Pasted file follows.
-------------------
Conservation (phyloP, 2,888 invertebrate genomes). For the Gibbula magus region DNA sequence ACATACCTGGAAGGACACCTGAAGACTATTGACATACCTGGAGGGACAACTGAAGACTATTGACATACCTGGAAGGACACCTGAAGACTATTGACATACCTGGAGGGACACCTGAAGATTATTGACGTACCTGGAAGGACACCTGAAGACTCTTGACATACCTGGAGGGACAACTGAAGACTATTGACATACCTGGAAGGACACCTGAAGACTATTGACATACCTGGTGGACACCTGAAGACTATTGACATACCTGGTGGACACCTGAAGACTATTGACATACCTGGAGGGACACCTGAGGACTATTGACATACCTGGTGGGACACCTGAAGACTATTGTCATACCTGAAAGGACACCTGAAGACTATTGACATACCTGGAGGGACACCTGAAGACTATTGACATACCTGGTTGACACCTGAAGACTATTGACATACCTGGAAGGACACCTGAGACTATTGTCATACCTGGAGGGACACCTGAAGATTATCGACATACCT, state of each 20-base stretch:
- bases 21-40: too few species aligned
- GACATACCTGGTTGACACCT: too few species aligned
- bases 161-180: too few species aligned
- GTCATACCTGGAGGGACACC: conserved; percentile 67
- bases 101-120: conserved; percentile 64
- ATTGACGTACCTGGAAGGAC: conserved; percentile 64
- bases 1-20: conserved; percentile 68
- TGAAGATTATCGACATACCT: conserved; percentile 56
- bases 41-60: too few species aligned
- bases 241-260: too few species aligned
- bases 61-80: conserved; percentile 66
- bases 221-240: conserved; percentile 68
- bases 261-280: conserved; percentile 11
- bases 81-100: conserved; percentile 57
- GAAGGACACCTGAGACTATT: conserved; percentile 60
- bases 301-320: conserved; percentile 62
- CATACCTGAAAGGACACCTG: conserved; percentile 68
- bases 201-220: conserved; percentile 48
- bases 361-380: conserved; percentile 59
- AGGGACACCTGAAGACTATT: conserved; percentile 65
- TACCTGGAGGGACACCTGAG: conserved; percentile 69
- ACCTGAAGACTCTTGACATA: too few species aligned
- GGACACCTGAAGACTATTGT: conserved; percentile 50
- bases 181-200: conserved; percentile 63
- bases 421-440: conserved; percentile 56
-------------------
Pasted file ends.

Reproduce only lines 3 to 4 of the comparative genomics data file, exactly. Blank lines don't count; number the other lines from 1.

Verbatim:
- GACATACCTGGTTGACACCT: too few species aligned
- bases 161-180: too few species aligned